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One of the great resources available on the Internet is the ACM Digital Library. One of the problems for many is that access to this library is not free. I am a long time member of the ACM especially of SIGCSE – the Special Interest Group in Computer Science Education – and that membership gets me access to the SIGCSE publications which I read regularly and whose archive on the Digital Library I find very useful. My employer provides access to the wider collection as well. This is not an option for everyone however. Teachers particularly have limited budgets for memberships, subscriptions and there are a lot of potential places to spend that money. As an author there are many times when I would like to make something I have written more widely available. I see this all the time as a desire from other authors as well. What many people do is post an early, often unedited, draft of a journal article on their website and reference the final published article for people who do have access to the paid source. This is really not ideal for a lot of reasons.

For the author it means that they are sending people to something short of the definitive article. If you have a paper published in a journal or similar prestigious publication it would be nice to link directly to the “official” article and not have multiple, potentially different, posts around the Internet. If nothing else this makes citations a lot less useful. Often sending readers to an article behind a pay wall means frustration for the user, a reduced readership for the author and an overall decrease in the value of the paper from the author’s (and reader’s) perspective. For publishers this is a mixed bag. While it is easy to believe that people will sign up for subscriptions so they can read articles the truth is that most often people are not going to do so just to read one or two articles. In the long run it might be better if people could read some articles and find enough value to sign up once won over. For a lot of us it would be nice to have some idea of how often articles are read as well.

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ACM has taken an interesting step towards helping improve this situation with their new ACM Author-Izer Service.

ACM Author-Izer is a unique, link-based self-archiving service that enables ACM authors to generate and post links on either their home page or institutional repository for visitors to download the definitive version of their articles.

As I understand it, I’ll sign up later – I have one article in the system but it is a bit dated, authors register a web site -  generally either a personal web site or an institutional repository where they will post links to articles in the ACM Digital Library. Links from that site will allow readers to go right to the source document in the ACM DL and read it for free. ACM will also provide authors with some statistics about these articles – downloads and citations. I can see a lot of uses for this service. For example, Professors can now assign their own papers to students knowing that by following the official link the students can get the article online and free. Others can more easily share their research papers with a wider range of students and other researchers. And it makes a resume a bit more powerful for some people as well. Hopefully having easier access to definitive articles will also make citations more useful.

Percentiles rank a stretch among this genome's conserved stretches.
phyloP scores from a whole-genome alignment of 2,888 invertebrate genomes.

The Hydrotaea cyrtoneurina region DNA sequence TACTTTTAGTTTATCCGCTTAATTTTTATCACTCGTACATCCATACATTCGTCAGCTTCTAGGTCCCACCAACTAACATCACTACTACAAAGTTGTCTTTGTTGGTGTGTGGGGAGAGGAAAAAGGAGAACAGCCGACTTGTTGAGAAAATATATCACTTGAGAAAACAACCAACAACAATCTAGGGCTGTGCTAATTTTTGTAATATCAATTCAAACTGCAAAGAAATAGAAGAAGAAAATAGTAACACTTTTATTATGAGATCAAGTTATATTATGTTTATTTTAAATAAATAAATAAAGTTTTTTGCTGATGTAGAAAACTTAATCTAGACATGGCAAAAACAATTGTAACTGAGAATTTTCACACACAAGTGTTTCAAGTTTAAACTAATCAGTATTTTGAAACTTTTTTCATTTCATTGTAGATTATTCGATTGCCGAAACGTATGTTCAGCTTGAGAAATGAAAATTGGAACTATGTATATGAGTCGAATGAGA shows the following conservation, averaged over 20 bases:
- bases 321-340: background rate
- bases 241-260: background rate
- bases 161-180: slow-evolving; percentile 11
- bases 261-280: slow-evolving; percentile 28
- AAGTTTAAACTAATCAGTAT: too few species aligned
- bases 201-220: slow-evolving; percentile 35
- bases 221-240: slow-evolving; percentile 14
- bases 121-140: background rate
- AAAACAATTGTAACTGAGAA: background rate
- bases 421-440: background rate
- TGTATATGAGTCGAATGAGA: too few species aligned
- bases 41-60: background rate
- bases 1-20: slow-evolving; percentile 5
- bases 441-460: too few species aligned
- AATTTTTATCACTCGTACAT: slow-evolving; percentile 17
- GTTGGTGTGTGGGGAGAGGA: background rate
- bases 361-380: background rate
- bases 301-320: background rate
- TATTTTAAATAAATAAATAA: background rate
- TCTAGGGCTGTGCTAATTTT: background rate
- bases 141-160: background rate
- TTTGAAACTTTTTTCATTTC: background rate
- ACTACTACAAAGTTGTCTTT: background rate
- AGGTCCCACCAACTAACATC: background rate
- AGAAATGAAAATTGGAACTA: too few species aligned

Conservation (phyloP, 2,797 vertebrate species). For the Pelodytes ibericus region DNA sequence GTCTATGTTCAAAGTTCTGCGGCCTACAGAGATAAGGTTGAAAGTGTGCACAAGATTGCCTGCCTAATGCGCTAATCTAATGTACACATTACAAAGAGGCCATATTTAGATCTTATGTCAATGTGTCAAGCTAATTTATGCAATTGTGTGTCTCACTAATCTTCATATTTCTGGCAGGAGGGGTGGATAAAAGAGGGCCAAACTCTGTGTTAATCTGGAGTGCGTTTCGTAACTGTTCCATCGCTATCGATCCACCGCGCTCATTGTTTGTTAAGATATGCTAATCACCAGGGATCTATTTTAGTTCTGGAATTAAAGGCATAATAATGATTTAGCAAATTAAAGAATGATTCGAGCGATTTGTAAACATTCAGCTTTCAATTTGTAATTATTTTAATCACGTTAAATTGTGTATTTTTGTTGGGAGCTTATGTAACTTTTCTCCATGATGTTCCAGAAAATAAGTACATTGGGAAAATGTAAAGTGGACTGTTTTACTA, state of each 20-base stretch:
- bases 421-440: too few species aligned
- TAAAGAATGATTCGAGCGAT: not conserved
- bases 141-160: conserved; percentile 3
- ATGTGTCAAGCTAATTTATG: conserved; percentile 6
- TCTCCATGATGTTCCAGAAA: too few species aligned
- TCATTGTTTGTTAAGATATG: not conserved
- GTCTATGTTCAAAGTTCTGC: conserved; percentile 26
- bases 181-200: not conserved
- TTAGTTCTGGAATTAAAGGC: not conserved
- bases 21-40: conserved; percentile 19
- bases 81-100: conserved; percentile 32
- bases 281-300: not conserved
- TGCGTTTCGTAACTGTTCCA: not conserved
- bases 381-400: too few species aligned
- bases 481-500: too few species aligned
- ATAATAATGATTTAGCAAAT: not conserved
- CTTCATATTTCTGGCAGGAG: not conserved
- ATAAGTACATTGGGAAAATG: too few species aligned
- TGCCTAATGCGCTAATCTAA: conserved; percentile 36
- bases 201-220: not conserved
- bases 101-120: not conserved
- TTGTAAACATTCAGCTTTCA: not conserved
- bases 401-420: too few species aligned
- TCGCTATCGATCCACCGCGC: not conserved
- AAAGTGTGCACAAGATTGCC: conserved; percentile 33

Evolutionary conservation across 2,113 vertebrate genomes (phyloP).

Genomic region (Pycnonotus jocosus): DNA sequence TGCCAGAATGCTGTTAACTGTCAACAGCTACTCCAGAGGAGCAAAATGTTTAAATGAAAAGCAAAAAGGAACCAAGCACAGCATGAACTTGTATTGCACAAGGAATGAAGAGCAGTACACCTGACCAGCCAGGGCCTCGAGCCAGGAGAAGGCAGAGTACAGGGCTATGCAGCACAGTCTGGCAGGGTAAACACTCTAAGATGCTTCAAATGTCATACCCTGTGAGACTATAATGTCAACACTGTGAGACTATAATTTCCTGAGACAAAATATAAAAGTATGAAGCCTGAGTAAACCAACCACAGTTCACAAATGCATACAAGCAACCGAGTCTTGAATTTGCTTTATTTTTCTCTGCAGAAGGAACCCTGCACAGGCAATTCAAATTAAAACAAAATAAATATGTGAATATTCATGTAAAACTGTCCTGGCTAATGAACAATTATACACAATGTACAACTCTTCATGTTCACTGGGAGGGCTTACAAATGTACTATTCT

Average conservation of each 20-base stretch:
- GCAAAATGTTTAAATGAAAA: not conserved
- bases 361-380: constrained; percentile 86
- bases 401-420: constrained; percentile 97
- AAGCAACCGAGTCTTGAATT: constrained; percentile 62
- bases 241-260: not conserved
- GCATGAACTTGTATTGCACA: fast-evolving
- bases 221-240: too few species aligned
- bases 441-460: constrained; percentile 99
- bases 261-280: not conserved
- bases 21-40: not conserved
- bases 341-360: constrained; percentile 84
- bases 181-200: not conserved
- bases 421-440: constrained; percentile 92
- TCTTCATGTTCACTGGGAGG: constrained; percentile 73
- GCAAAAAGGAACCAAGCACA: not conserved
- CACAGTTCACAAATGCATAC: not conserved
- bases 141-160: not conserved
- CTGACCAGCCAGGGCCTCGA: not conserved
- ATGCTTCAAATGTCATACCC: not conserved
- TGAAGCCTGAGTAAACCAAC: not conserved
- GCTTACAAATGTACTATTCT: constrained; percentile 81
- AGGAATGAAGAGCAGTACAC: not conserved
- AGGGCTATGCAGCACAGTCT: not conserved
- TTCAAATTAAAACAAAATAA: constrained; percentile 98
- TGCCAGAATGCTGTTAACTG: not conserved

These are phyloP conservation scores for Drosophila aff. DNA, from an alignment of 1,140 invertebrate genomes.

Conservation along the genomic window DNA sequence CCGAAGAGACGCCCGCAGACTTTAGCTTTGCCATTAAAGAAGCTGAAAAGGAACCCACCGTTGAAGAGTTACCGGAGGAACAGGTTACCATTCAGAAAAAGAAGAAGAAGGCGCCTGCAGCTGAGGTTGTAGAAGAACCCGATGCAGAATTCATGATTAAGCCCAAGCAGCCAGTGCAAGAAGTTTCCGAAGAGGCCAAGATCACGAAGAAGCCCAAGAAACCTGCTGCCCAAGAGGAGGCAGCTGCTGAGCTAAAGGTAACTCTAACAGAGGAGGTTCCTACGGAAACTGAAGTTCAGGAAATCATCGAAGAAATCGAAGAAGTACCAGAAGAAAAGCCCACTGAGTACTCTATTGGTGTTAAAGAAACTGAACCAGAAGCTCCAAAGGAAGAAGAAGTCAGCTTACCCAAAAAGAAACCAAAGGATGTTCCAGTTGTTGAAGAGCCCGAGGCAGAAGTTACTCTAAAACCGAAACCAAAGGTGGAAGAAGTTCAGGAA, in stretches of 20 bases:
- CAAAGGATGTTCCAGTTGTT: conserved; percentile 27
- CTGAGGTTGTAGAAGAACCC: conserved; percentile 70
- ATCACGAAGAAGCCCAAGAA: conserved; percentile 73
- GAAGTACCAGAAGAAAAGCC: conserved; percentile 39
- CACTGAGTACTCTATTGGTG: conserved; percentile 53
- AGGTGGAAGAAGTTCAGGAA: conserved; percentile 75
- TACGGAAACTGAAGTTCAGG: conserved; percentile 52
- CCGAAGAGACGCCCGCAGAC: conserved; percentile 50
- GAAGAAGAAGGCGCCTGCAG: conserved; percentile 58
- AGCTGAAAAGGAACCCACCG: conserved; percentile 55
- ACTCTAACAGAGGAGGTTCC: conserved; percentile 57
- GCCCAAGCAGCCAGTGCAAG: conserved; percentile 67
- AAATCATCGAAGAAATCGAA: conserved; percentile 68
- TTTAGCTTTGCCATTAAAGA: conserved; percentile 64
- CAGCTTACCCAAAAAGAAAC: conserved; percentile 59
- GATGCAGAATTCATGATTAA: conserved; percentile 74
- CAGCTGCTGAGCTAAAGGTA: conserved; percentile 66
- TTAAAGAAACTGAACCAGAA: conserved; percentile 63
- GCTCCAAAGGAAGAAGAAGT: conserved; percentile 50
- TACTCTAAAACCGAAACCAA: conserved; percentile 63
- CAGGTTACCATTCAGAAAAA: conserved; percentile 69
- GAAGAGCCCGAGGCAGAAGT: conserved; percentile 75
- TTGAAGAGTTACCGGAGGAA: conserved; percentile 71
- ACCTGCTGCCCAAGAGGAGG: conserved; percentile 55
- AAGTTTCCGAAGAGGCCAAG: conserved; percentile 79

The limit that these links can only come from one page is a little problematic for me. I suspect that this means that one can’t include one of these links from a blog post as each post would have a different URL. I assume that one has to create a bibliography page and then link to that page. This gives one extra step that people may or many not be willing to do. Although I know I would likely do it as it’s not that much of a big deal in order to get to a primary source. And of course having a bibliography page is a good idea anyway. One plus of sending people to a bibliography page is that they may see other articles you have written that they might be interested in reading. This one site limitation may be a result of technical issues to some extent and maybe it will open a bit more in time. Or not.

Next week is is Open Access Week, http://www.openaccessweek.org/ BTW and that makes this week’s announcement by ACM somewhat timely.

Open Access Week, a global event now entering its fourth year, is an opportunity for the academic and research community to continue to learn about the potential benefits of Open Access, to share what they’ve learned with colleagues, and to help inspire wider participation in helping to make Open Access a new norm in scholarship and research.

There is a lot of discussion about opening up digital libraries and professional journals these days. There is a need to balance the needs and desires of authors and the needs and desires of organizations who publish. This service from ACM is an interesting one that is sure to add to the discussion. It’s not completely open but it is a crack in the door. Will other organizations adopt it? That will be interesting to see. In the mean time it makes the conversation about open access more interested (as if that were needed) and opens things up in what I think is a positive way.

That do you think? Good first step? Exciting change? Still too limiting? Where should open access go and how will we support good publications if they are all totally open? Love to hear your thoughts.